Reaching Your Customers
Cultivating the public’s awareness of the need to treat library materials with careful handling may be one of the most difficult tasks faced by library personnel. Everyone approaches the library with a personal need and usually behaves in a way that satisfies that need. So if that need is the photocopying of several pages, for example, that person is probably not concerned with possible damage that might be done to the binding. Similarly, if highlighting aids the student in reviewing or summarizing content, or if dog-earing takes less effort than using a bookmark, or if a patron finds it easier to tear a recipe out of the magazine than to copy it, that person will often follow the course that is easiest and most personally beneficial. It is a tough problem for the librarian to solve because it is an attitudinal problem.
Education of Library Staff
Respect for community property needs to begin with library staff members who see the places where they work as public trusts, not as my library. They teach, both directly and by example, how to use and how to handle materials with respect. Library administration and staff members are the key to successful preservation education for library staff and users. The administration must actively support the importance of preservation education for the staff, such as allowing release time for training, funding for proper book repair materials, and improved containers for interlibrary loans or branch-to-branch transport. Library staff must learn new ways of working and must be educated to the extent that they buy into the library’s preservation effort and choose to participate.
When considering preservation education, one must think of the entire library environment, from its physical appearance and comfort level to its public services and collections. Explaining to users from a preservation standpoint, why the temperature is set cooler, why the air circulation is strong, why the blinds are pulled down on sunny windows shows in a visible way that the library staff and administration take action to care for the collections. Likewise, instructional graphics over photocopy machines can visually show the kindest and gentlest way to copy books. “No food/drink” posters can depict the damage done by spills on library materials and the lure of food in the building for insects and rodents. The community of customers can relate to all of these examples when they are presented positively and supported by further explanation by informed staff members.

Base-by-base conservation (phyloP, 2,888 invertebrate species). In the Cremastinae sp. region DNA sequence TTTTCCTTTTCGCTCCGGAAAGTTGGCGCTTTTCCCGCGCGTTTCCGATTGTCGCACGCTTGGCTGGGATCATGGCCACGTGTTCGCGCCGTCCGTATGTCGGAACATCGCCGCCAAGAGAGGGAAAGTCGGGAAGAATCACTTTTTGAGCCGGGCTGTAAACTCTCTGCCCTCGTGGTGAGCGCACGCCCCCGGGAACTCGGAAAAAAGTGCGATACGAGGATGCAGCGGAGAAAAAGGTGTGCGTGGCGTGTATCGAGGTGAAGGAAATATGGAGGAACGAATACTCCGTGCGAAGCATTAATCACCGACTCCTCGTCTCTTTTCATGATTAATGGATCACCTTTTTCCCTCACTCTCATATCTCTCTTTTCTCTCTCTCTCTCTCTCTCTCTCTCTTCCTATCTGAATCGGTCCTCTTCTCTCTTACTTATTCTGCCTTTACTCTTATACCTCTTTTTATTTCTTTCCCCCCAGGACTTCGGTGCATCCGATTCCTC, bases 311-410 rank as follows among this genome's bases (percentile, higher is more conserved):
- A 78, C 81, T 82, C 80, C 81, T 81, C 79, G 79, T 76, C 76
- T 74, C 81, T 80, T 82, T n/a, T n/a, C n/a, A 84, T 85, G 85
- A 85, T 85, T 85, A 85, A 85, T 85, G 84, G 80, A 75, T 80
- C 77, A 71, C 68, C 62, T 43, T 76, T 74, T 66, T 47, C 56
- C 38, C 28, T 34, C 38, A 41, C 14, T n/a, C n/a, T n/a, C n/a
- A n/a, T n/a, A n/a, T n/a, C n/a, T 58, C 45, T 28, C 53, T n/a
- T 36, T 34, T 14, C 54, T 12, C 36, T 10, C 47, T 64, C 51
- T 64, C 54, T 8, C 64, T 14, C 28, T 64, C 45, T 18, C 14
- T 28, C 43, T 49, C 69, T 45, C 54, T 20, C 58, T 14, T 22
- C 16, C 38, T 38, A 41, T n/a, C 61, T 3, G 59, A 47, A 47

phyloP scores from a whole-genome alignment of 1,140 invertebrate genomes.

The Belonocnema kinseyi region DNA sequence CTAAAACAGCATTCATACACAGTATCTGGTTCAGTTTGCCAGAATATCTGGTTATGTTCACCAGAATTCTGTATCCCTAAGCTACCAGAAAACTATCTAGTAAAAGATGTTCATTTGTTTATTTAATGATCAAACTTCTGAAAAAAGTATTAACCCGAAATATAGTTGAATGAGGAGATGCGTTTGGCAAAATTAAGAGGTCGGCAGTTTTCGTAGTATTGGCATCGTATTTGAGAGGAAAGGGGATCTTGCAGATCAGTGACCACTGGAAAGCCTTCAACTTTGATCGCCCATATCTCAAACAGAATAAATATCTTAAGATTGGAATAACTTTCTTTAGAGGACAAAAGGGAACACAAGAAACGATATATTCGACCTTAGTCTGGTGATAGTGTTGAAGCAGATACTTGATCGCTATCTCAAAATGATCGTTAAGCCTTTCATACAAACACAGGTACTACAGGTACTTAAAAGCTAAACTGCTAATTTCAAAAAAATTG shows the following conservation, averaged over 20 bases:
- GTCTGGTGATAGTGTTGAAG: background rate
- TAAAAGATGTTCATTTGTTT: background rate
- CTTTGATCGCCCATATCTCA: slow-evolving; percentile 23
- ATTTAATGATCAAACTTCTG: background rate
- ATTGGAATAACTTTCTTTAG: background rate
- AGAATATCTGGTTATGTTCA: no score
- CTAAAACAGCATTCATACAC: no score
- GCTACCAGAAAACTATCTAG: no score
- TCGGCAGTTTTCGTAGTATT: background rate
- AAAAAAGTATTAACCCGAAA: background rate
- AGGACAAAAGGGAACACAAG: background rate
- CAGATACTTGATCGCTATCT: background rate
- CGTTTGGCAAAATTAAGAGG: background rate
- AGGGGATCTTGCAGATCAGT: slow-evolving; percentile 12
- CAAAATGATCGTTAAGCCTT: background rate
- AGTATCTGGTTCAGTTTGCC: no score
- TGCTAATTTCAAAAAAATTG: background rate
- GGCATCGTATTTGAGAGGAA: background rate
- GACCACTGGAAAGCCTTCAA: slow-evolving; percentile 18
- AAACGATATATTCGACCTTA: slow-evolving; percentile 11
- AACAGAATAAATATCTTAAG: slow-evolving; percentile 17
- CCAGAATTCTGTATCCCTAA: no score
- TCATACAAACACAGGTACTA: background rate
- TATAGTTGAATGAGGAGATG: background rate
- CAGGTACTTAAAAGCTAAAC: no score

Education for Behavior Change
To elicit a positive response to preservation education, it is more effective to use preservation-related messages in the library rather than to display a list of do’s and don’ts.
Fit these little preservation bites of information into all sorts of library encounters such as:
- Assistance at public service desks
- Bibliographic instruction sessions
- Story hours and library tours
- Point-of-use instructions for reference sources
The teachable moment is everywhere and should not be overlooked for its impact. And when you combine preservation bites of information with related posters, exhibits, handouts, and bookmarks, the preservation message will come across loud and clear.
What Preservation Education Means
The goal of preservation education is to inform and educate the public in using library materials in the least damaging way. All use takes its toll, but there is use and there is misuse. Preservation does not mean denial of access. Preservation of materials actually enhances access for present and future users, as long as those materials are needed. Preservation in the present means access in the future.